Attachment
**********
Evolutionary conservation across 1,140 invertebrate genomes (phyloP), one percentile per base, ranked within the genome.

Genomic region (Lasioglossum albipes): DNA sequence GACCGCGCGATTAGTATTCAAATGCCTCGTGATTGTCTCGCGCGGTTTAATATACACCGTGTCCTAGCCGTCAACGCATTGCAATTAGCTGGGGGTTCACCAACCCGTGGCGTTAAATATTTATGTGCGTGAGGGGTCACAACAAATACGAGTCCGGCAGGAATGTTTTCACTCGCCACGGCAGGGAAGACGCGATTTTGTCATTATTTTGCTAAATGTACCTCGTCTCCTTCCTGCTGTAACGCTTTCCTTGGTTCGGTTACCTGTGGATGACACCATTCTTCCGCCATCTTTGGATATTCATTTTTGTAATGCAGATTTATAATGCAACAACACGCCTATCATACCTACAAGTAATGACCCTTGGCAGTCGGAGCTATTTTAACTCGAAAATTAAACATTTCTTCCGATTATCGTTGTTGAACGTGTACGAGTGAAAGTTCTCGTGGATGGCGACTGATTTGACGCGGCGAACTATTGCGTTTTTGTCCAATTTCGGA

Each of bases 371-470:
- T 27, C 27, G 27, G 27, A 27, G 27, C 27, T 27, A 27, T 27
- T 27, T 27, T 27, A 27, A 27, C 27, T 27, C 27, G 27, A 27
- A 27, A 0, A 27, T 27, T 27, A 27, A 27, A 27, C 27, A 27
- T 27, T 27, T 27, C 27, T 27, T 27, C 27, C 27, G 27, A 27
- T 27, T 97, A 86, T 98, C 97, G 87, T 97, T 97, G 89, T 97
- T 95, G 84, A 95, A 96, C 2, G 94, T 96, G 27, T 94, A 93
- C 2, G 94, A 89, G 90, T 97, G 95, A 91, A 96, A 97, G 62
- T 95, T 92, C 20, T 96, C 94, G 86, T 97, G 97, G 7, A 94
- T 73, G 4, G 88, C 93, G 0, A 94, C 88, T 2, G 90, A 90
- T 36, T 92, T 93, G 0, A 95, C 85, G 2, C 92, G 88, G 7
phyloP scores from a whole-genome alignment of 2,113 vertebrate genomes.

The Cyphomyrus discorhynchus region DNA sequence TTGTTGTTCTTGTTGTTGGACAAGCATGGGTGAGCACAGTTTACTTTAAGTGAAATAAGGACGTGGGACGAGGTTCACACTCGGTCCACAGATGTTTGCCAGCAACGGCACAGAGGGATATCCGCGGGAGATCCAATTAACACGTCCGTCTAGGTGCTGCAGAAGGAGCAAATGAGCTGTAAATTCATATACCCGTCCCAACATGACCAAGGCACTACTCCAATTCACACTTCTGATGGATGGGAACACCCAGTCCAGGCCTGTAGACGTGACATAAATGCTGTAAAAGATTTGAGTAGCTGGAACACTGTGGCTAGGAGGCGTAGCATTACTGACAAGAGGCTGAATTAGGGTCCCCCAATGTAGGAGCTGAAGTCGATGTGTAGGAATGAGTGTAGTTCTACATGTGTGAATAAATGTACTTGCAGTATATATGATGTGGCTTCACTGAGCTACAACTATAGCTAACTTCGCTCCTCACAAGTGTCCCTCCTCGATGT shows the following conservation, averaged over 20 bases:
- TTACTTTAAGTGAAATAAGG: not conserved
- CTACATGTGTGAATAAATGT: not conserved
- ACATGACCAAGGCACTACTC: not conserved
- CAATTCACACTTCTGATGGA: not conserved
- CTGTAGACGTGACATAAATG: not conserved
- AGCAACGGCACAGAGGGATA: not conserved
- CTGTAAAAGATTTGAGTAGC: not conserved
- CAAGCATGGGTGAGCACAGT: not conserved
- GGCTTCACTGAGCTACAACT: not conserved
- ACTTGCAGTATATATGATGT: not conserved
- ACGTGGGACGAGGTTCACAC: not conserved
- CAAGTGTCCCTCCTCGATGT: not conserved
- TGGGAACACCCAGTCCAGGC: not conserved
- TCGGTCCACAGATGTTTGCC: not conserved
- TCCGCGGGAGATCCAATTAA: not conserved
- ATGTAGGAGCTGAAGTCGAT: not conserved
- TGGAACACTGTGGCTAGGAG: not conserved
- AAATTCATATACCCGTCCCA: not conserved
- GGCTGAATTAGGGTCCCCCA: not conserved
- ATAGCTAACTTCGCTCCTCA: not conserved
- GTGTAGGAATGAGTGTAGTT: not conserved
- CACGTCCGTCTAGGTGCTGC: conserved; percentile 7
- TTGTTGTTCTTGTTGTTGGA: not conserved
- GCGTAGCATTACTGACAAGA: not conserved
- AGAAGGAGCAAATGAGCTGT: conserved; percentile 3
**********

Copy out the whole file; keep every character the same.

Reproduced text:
Evolutionary conservation across 1,140 invertebrate genomes (phyloP), one percentile per base, ranked within the genome.

Genomic region (Lasioglossum albipes): DNA sequence GACCGCGCGATTAGTATTCAAATGCCTCGTGATTGTCTCGCGCGGTTTAATATACACCGTGTCCTAGCCGTCAACGCATTGCAATTAGCTGGGGGTTCACCAACCCGTGGCGTTAAATATTTATGTGCGTGAGGGGTCACAACAAATACGAGTCCGGCAGGAATGTTTTCACTCGCCACGGCAGGGAAGACGCGATTTTGTCATTATTTTGCTAAATGTACCTCGTCTCCTTCCTGCTGTAACGCTTTCCTTGGTTCGGTTACCTGTGGATGACACCATTCTTCCGCCATCTTTGGATATTCATTTTTGTAATGCAGATTTATAATGCAACAACACGCCTATCATACCTACAAGTAATGACCCTTGGCAGTCGGAGCTATTTTAACTCGAAAATTAAACATTTCTTCCGATTATCGTTGTTGAACGTGTACGAGTGAAAGTTCTCGTGGATGGCGACTGATTTGACGCGGCGAACTATTGCGTTTTTGTCCAATTTCGGA

Each of bases 371-470:
- T 27, C 27, G 27, G 27, A 27, G 27, C 27, T 27, A 27, T 27
- T 27, T 27, T 27, A 27, A 27, C 27, T 27, C 27, G 27, A 27
- A 27, A 0, A 27, T 27, T 27, A 27, A 27, A 27, C 27, A 27
- T 27, T 27, T 27, C 27, T 27, T 27, C 27, C 27, G 27, A 27
- T 27, T 97, A 86, T 98, C 97, G 87, T 97, T 97, G 89, T 97
- T 95, G 84, A 95, A 96, C 2, G 94, T 96, G 27, T 94, A 93
- C 2, G 94, A 89, G 90, T 97, G 95, A 91, A 96, A 97, G 62
- T 95, T 92, C 20, T 96, C 94, G 86, T 97, G 97, G 7, A 94
- T 73, G 4, G 88, C 93, G 0, A 94, C 88, T 2, G 90, A 90
- T 36, T 92, T 93, G 0, A 95, C 85, G 2, C 92, G 88, G 7
phyloP scores from a whole-genome alignment of 2,113 vertebrate genomes.

The Cyphomyrus discorhynchus region DNA sequence TTGTTGTTCTTGTTGTTGGACAAGCATGGGTGAGCACAGTTTACTTTAAGTGAAATAAGGACGTGGGACGAGGTTCACACTCGGTCCACAGATGTTTGCCAGCAACGGCACAGAGGGATATCCGCGGGAGATCCAATTAACACGTCCGTCTAGGTGCTGCAGAAGGAGCAAATGAGCTGTAAATTCATATACCCGTCCCAACATGACCAAGGCACTACTCCAATTCACACTTCTGATGGATGGGAACACCCAGTCCAGGCCTGTAGACGTGACATAAATGCTGTAAAAGATTTGAGTAGCTGGAACACTGTGGCTAGGAGGCGTAGCATTACTGACAAGAGGCTGAATTAGGGTCCCCCAATGTAGGAGCTGAAGTCGATGTGTAGGAATGAGTGTAGTTCTACATGTGTGAATAAATGTACTTGCAGTATATATGATGTGGCTTCACTGAGCTACAACTATAGCTAACTTCGCTCCTCACAAGTGTCCCTCCTCGATGT shows the following conservation, averaged over 20 bases:
- TTACTTTAAGTGAAATAAGG: not conserved
- CTACATGTGTGAATAAATGT: not conserved
- ACATGACCAAGGCACTACTC: not conserved
- CAATTCACACTTCTGATGGA: not conserved
- CTGTAGACGTGACATAAATG: not conserved
- AGCAACGGCACAGAGGGATA: not conserved
- CTGTAAAAGATTTGAGTAGC: not conserved
- CAAGCATGGGTGAGCACAGT: not conserved
- GGCTTCACTGAGCTACAACT: not conserved
- ACTTGCAGTATATATGATGT: not conserved
- ACGTGGGACGAGGTTCACAC: not conserved
- CAAGTGTCCCTCCTCGATGT: not conserved
- TGGGAACACCCAGTCCAGGC: not conserved
- TCGGTCCACAGATGTTTGCC: not conserved
- TCCGCGGGAGATCCAATTAA: not conserved
- ATGTAGGAGCTGAAGTCGAT: not conserved
- TGGAACACTGTGGCTAGGAG: not conserved
- AAATTCATATACCCGTCCCA: not conserved
- GGCTGAATTAGGGTCCCCCA: not conserved
- ATAGCTAACTTCGCTCCTCA: not conserved
- GTGTAGGAATGAGTGTAGTT: not conserved
- CACGTCCGTCTAGGTGCTGC: conserved; percentile 7
- TTGTTGTTCTTGTTGTTGGA: not conserved
- GCGTAGCATTACTGACAAGA: not conserved
- AGAAGGAGCAAATGAGCTGT: conserved; percentile 3